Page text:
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My #1 advice for getting into web development

A friend of mine bribed me with lunch the other day to talk about transitioning into a web development, or possibly UX role. They laid out their plan, which included building an extensive open source library of tools to use when projects came up.

My response was to get the projects, and use them as the justification for building the tools in that big ‘ole open source library as they went along.

Which leads to my number one advice for transitioning into web development:

Start gigging sooner

Take paid gigs! No matter how little you think you know: you know more than someone who doesn’t know that.

That is, if you know any CSS, you know more than someone who knows no CSS. And to boot, you (hopefully) know where to google around to find the answer when you get stuck. Working on projects is where your knowledge starts to stick, rather than reading yet another chapter on how flow control works in JavaScript.

You have to start somewhere: My first paid freelance gig was making a print brochure for I-don’t-even-remember. I found them on Craigslist. I charged them $50. The brochure was passable, yet terrible (in my humble opinion; I never did print design again if I could help it). They paid me.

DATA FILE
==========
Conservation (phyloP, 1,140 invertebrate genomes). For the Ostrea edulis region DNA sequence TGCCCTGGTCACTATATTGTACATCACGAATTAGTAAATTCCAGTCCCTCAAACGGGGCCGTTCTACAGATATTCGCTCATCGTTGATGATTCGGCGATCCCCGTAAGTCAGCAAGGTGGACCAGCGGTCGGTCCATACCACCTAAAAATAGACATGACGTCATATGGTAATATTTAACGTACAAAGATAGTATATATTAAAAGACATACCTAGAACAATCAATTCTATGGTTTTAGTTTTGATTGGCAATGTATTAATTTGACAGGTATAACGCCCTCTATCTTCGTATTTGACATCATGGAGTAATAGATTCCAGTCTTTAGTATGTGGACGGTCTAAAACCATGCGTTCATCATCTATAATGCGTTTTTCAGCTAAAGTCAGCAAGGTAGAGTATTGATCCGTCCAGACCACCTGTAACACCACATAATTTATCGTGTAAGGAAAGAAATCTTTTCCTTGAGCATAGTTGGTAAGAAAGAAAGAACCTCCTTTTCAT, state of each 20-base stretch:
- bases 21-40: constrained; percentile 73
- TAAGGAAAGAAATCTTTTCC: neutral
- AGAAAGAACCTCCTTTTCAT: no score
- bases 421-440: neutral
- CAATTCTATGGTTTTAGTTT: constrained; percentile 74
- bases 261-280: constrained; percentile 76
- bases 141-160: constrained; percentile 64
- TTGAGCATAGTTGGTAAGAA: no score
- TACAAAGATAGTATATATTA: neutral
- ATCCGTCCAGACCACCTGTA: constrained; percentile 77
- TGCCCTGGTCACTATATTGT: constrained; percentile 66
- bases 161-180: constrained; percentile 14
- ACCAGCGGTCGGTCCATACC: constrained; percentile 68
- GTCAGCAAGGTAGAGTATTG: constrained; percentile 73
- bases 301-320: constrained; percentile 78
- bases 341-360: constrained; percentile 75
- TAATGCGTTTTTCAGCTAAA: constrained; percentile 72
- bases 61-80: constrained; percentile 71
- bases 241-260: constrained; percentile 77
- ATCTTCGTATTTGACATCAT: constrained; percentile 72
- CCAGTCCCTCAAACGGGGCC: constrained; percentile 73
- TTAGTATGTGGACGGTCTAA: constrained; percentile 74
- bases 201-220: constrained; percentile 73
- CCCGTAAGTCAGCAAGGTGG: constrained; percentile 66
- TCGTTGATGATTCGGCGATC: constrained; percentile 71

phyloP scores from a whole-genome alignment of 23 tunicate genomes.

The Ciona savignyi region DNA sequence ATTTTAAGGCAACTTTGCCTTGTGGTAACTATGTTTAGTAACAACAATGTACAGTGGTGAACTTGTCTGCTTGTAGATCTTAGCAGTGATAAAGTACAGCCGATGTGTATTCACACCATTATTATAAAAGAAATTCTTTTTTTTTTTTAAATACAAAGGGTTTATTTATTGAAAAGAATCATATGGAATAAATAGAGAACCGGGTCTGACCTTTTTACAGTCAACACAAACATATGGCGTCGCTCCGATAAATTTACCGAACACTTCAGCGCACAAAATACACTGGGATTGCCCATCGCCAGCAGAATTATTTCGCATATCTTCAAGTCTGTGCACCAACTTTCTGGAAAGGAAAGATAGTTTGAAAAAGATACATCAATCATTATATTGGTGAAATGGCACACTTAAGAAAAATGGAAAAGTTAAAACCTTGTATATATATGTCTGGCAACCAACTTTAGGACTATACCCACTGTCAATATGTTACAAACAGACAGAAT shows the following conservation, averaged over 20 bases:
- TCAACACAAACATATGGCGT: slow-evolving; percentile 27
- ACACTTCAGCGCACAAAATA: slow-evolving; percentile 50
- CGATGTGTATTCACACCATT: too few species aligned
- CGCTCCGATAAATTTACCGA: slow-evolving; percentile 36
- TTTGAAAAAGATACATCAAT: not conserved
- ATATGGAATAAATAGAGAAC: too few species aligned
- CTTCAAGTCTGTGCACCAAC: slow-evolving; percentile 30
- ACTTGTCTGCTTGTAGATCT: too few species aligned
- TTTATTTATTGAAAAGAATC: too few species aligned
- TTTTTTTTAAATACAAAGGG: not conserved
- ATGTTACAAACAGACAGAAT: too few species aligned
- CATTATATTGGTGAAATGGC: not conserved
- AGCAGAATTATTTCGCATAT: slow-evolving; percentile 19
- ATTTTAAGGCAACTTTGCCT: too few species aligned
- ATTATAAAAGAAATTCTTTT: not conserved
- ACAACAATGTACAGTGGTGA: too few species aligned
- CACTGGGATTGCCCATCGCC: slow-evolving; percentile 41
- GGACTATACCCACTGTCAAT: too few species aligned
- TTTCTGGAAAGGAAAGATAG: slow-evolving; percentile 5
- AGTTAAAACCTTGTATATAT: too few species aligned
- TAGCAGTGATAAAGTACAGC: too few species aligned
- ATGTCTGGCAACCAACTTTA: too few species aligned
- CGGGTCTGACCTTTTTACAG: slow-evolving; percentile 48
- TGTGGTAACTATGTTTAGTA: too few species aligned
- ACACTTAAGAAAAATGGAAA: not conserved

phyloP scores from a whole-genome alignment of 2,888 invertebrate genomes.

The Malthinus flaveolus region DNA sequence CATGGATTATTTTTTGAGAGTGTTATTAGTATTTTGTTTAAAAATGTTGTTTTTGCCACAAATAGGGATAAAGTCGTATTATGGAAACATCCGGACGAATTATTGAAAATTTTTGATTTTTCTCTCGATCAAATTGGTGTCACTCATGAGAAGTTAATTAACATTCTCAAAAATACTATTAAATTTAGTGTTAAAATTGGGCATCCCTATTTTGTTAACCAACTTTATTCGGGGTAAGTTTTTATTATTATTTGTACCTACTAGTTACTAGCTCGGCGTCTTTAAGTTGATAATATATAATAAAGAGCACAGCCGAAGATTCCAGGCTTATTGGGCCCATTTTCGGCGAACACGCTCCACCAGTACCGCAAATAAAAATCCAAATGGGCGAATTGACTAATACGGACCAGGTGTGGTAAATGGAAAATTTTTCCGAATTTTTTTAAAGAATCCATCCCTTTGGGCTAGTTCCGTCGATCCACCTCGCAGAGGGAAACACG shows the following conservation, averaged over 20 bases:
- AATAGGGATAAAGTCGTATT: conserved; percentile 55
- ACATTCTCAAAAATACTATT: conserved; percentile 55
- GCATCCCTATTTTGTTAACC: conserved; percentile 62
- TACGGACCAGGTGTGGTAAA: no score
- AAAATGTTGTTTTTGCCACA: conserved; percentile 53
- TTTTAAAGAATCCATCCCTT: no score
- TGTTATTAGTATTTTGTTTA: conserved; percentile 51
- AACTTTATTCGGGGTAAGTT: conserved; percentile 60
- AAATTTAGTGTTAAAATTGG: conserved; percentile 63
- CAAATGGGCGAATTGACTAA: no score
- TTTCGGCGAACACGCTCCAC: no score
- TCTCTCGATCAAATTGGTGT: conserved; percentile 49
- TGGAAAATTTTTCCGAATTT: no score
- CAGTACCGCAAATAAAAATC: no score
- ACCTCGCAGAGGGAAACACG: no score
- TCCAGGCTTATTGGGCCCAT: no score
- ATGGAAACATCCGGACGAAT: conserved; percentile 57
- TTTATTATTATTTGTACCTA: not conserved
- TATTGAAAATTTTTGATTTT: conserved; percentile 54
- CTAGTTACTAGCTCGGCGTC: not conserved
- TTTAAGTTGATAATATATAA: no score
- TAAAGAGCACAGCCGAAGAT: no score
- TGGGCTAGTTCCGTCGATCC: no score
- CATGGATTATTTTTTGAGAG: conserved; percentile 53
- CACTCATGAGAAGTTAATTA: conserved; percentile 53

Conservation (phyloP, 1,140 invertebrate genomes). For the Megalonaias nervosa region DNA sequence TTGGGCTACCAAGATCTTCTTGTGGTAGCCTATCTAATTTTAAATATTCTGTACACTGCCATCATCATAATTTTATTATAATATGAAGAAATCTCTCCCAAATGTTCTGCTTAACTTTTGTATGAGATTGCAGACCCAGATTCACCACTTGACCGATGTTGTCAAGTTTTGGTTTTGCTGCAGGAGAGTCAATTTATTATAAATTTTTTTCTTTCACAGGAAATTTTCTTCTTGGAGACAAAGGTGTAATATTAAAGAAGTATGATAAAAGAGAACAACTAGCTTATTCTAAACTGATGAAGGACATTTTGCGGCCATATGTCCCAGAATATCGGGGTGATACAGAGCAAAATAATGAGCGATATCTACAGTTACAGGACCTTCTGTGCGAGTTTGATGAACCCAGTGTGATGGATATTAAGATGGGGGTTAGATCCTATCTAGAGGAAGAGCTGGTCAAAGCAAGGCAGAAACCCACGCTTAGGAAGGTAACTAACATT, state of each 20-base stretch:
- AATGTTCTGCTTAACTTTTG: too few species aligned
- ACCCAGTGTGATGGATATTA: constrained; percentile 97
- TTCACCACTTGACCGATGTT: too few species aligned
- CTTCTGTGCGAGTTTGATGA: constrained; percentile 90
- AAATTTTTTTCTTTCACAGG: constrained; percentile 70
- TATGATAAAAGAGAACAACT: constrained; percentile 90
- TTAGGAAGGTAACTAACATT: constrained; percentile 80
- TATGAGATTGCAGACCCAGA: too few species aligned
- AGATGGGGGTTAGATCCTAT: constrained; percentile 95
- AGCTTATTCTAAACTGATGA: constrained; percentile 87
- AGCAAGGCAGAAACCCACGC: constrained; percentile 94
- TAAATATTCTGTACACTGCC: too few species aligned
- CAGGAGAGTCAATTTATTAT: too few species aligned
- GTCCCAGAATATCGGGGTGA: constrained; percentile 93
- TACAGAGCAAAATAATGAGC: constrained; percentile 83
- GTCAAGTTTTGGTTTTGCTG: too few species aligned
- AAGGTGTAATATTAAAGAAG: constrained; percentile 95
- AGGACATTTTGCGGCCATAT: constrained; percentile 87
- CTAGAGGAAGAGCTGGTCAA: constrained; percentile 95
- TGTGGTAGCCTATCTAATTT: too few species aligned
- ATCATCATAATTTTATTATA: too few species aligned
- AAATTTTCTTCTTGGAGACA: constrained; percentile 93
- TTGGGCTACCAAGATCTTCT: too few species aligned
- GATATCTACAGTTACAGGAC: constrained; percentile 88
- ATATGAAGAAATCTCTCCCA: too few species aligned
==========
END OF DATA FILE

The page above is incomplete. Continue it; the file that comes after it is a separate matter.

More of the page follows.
Another early gig was making the website for a massage therapist friend of mine. Yes, I accepted payment in massages.

Especially with the plethora of build-your-own-website tools (ex. Squarespace, Wix), lots of people are looking for a little help with the things beyond their grasp. And they’ll pay you for it!

You know how there’s the whole experience gap issue with jobs? You know: you can’t get experience because you don’t have it, and you don’t have it because you can’t get it? Freelancing (or “consulting” or “contracting” because they don’t have the word free in them) helps you solve that problem.

The cash in your pocket (even if it’s less than you wish) doesn’t hurt either.

How do you find paid gigs?

Uh, Craigslist is one. [must drift through spam/scams, beware]

There are umpteen sites for freelance web dev. Google will be more up to date than this blog post.

But really, a great way to find people? Tell people you do things. If you’re open to working on/building websites, all you need to do is talk to people who aren’t web developers. Surprise! These people and people they know need things done.

If you don’t tell people, how will they know to call you? They won’t. So TELL THEM!

If you’re interested in more on this topic, Skillcrush has lots of resources (and great programs) on getting freelance work, and finding your first technical position, once you’re ready.

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